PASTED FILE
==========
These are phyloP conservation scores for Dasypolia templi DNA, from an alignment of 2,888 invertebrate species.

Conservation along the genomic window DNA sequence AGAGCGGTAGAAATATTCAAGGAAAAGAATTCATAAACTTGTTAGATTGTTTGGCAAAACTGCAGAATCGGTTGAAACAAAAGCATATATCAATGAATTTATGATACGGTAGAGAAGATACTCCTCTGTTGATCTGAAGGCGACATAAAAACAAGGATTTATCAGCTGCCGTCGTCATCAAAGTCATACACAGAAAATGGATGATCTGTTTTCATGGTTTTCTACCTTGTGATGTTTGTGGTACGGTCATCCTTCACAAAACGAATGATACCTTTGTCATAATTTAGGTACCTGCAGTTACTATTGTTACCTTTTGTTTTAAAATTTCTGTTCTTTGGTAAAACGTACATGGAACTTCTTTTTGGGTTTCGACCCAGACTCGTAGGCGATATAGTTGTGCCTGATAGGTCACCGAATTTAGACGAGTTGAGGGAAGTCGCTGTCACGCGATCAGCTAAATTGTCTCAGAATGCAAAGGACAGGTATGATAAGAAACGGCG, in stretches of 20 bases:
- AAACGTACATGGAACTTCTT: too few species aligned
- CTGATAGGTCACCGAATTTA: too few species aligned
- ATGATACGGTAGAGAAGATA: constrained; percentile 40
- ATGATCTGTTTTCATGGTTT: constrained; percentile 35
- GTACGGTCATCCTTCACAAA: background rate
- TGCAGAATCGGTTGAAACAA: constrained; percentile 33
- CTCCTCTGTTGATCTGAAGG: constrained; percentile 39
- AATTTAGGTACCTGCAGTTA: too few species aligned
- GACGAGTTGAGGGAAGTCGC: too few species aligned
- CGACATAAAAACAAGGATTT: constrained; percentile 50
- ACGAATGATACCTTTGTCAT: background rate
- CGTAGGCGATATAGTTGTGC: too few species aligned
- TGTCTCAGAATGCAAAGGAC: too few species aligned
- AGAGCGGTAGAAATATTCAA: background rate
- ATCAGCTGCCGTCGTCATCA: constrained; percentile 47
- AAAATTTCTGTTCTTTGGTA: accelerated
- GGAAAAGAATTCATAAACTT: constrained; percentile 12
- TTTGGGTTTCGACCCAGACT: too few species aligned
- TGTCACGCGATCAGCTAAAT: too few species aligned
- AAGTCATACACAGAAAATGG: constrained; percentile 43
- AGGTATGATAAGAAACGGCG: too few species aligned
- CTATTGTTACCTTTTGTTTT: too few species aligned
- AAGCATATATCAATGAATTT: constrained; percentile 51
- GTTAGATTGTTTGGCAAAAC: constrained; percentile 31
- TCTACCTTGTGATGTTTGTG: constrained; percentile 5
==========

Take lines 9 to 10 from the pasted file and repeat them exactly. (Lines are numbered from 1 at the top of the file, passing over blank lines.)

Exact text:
- CTCCTCTGTTGATCTGAAGG: constrained; percentile 39
- AATTTAGGTACCTGCAGTTA: too few species aligned